Linda Roil would prefer it if there was no need for the well-recognised charity she started in Cambridge five years ago, Kids in Need Waikato.
But instead of working her way out of the role, the numbers of children needing support to live with families other than their birth parents continues to increase and, as a result, Kids in Need Waikato is expanding.
Earlier this month, the charity held its first open day at Linda and Graeme Roil’s property, which is where it is based. More than 350 people came along, among them some big sporting names who expressed an interest in getting involved, including rowers Emma Twigg and Lucy Spoors.
A larger-than-life presence was athlete and ex-All Black Liam Messam who was one of five children adopted by a Rotorua couple who extraordinarily fostered about 300 more.
The star athlete played basketball with some of the youngsters there on the day, and toured the charity’s new shed, built to meet growing needs.
Linda and Graeme began fostering children in 2014. It was when they noticed a lack of support for those children and their caregivers that the nugget of an idea grew and they set about getting community donations to make up age-appropriate care-packs for children aged from newborn to 18. The charitable trust, Kids in Need Waikato, was established in 2018.
Now, three paid staff and about 20 volunteers help Linda and Graeme run the charity. The Roils volunteer their own time and are often knee-deep in bringing in what’s required and co-ordinating the running of their now two busy sheds.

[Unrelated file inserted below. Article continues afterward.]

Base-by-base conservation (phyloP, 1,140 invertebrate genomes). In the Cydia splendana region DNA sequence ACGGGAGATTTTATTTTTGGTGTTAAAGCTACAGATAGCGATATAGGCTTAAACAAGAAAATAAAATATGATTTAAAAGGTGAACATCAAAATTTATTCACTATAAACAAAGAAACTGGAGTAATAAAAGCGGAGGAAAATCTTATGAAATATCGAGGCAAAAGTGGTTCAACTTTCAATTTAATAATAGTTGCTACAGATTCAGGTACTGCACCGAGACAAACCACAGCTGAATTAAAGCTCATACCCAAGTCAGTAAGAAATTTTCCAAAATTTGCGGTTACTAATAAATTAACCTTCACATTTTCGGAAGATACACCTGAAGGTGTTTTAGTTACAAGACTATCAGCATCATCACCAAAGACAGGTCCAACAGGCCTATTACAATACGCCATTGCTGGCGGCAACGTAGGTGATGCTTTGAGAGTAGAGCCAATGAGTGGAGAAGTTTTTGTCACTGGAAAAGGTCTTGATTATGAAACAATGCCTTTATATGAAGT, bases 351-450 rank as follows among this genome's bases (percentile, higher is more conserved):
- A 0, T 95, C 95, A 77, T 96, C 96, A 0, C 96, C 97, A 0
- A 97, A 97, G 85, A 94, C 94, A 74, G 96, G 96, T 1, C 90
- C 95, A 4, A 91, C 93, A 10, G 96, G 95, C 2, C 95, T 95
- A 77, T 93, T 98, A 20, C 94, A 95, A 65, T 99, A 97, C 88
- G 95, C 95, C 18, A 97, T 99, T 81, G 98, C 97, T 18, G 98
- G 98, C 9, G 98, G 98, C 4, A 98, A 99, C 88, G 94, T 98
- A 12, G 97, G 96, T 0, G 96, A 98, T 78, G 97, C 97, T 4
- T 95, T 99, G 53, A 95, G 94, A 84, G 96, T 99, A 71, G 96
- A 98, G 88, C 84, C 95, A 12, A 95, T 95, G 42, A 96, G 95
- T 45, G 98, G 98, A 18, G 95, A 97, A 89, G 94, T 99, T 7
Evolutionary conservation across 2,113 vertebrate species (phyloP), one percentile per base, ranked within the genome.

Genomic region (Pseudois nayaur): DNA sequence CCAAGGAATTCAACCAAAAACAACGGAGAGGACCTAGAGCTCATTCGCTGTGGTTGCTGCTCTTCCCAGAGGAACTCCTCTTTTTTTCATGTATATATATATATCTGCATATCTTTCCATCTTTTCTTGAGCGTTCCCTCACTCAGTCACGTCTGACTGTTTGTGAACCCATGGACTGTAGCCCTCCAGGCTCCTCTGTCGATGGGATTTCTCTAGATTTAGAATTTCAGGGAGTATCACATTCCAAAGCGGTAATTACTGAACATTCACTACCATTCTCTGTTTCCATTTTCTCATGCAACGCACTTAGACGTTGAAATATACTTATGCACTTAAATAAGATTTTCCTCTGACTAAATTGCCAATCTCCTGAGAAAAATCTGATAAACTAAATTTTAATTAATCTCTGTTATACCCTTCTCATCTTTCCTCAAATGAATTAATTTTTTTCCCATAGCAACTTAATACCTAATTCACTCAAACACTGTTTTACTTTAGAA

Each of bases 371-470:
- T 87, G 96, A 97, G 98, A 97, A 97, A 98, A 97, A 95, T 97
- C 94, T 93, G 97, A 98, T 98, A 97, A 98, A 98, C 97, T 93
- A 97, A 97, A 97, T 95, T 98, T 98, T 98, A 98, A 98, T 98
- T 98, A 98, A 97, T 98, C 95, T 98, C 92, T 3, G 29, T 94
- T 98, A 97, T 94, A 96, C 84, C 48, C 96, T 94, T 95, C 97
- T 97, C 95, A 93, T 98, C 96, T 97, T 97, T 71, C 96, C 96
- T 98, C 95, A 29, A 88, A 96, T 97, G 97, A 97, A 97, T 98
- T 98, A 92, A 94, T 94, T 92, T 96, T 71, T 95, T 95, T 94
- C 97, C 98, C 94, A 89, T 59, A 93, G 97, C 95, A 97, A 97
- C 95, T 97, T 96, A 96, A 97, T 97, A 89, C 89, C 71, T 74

Times have changed since they began operating, Linda said. “When we started it was for children in foster care. Now, with changes in legislation, children aren’t put into foster care anymore. Instead, they are placed with extended whanau, most often grandparents.
“It is to those caregivers that most of our support is directed. Many of them are not in a position to give the children what they need and there is very little official support.”
She said Kids in Need operates closely with other agencies, but the need is constantly growing while social workers are often too stretched and time-poor to be able to adequately handle the demand.
“There has been a marked interest in the numbers of referrals coming to us. Before we even look at the Christmas packs we’re putting together now, we have put together 1399 care packs this year, compared with 1206 over the same time last year.”
The open day was intended to let people take a closer look at what Kids in Need Waikato does. It was also attended by songstress Izzy Bond, and the Cambridge Rotary band, the Bruised Brothers.